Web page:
A new analysis released by the Better Medicare Alliance finds that Medicare Advantage (MA) beneficiaries report more savings each year than those in original Medicare.

The analysis, conducted by ATI Advisory on behalf of the Better Medicare Alliance, a leading policy and advocacy organization for MA, found that MA beneficiaries report $1,640 less in total health spending than those in original Medicare. It also showed a higher proportion of low- and modest-income beneficiaries in MA than original Medicare.

The study was based on 2018 Medicare Current Beneficiary Survey (MCBS) data, the most recent year available, and represents an increase in consumer savings from years past. ATI Advisory’s report last year, which analyzed 2017 MCBS data, showed a $1,598 lower health spending in MA. Data from 2016 found a savings of $1,276.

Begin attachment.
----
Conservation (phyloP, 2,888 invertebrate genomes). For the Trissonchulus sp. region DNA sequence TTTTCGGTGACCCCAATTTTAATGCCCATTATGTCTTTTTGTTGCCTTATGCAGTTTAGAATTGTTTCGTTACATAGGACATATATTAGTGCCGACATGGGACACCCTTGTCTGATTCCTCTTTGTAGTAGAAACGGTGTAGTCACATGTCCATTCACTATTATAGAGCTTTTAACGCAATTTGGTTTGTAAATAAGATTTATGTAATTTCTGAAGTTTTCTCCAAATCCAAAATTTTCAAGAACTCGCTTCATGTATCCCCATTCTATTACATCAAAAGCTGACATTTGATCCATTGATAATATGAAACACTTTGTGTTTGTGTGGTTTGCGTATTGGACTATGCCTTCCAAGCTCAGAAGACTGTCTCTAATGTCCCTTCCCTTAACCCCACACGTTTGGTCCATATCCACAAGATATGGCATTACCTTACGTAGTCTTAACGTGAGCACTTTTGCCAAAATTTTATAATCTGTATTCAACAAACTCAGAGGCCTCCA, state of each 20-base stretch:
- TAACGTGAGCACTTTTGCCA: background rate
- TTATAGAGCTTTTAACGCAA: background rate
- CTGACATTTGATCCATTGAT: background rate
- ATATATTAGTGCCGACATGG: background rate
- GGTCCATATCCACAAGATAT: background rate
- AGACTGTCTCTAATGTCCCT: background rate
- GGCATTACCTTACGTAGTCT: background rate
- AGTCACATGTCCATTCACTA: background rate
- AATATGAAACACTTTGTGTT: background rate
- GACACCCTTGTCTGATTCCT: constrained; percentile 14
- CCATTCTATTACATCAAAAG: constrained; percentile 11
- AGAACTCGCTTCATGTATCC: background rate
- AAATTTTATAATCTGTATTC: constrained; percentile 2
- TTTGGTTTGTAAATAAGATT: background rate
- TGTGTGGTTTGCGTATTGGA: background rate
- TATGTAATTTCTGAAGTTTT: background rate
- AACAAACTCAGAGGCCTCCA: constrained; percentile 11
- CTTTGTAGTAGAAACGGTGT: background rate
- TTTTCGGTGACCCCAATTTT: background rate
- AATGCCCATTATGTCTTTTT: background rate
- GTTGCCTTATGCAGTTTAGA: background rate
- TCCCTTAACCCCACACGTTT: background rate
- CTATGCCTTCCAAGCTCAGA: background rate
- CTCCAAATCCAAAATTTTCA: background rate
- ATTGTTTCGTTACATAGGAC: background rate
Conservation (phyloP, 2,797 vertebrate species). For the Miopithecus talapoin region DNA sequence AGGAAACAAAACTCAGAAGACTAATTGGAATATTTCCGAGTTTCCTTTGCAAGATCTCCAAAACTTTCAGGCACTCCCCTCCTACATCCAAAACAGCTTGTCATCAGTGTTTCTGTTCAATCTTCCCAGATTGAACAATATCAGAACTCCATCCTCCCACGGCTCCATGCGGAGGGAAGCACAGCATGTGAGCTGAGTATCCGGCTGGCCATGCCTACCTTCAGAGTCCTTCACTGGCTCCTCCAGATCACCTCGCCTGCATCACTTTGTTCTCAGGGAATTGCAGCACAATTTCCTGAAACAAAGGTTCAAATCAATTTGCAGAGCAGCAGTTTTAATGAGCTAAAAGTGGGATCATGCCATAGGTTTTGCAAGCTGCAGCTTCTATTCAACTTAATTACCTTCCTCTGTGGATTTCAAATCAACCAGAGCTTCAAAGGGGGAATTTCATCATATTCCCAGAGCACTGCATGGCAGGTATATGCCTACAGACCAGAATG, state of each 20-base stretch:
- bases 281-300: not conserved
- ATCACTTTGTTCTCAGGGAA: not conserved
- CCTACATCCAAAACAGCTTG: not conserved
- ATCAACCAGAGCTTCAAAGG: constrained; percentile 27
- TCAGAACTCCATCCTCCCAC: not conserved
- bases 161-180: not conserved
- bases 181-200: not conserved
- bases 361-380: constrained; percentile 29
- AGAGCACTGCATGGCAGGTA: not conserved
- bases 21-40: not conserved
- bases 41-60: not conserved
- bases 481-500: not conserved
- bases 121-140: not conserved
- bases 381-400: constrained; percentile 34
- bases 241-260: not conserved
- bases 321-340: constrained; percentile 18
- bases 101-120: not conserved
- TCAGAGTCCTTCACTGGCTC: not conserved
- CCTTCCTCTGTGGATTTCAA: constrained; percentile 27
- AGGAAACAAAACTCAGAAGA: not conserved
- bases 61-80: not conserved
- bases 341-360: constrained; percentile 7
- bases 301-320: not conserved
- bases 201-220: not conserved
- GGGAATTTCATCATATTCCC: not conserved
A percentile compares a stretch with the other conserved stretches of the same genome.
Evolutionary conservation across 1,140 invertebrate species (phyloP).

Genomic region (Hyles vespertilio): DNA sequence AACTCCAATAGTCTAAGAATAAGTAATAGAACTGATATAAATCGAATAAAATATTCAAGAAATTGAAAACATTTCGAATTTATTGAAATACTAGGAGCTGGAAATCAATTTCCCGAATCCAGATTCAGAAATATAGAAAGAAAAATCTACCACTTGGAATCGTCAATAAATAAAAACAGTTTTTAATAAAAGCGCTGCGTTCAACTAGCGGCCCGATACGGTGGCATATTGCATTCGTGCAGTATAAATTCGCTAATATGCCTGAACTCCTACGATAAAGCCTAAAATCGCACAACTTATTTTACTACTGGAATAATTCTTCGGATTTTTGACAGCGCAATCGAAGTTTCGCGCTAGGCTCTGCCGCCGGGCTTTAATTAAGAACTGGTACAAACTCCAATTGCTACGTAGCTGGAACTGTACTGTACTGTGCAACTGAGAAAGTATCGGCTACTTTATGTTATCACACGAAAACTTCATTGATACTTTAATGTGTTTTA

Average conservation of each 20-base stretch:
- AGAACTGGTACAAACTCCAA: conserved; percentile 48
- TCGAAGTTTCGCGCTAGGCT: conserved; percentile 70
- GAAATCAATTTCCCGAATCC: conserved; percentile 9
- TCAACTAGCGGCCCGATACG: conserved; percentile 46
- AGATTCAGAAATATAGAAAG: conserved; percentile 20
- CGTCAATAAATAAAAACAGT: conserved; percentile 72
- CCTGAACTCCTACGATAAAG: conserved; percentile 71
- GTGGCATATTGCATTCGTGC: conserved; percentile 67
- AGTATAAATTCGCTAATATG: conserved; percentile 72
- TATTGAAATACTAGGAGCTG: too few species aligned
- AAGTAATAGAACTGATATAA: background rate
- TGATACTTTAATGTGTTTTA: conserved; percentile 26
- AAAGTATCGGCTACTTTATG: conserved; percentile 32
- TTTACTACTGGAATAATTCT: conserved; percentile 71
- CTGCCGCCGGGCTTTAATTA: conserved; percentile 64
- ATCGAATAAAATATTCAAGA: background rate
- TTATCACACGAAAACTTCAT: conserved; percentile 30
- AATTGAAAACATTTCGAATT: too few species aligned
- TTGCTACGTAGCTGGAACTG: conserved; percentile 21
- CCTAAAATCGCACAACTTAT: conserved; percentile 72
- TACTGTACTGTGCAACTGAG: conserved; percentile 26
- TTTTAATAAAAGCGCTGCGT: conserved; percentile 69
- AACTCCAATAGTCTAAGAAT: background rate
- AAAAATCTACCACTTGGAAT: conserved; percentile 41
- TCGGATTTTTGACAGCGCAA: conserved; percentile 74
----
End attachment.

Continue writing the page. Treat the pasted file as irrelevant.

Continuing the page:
Source: ATI Advisory

Among the findings of the latest report: There is a 40 percent lower rate of cost burden in MA than original Medicare (11.8 percent versus 20 percent). The lower cost burden is significant given that nearly 53 percent of MA members live below 200 percent of the Federal Poverty Level, compared to 39 percent of original Medicare members, BMI noted. Cost burden is defined as spending 20 percent or more of one’s income on health costs.

“Congress and the Biden administration have set a worthy goal of lowering consumer health care costs and securing the best value possible for the Medicare dollar. This analysis shows that Medicare Advantage continues to do exactly that,” Allyson Y. Schwartz, president and CEO of the Better Medicare Alliance, said in the study announcement.

Allison Rizer, principal at ATI Advisory and study lead, said the analysis shows that MA continues to prove its value. “We’re seeing plans increasingly shifting toward person-centered care, with innovative supplemental benefits and clinical models,” she said in the study announcement. “This latest analysis shows that Medicare beneficiaries also rely on Medicare Advantage for financial protection against high out-of-pocket and premium costs.”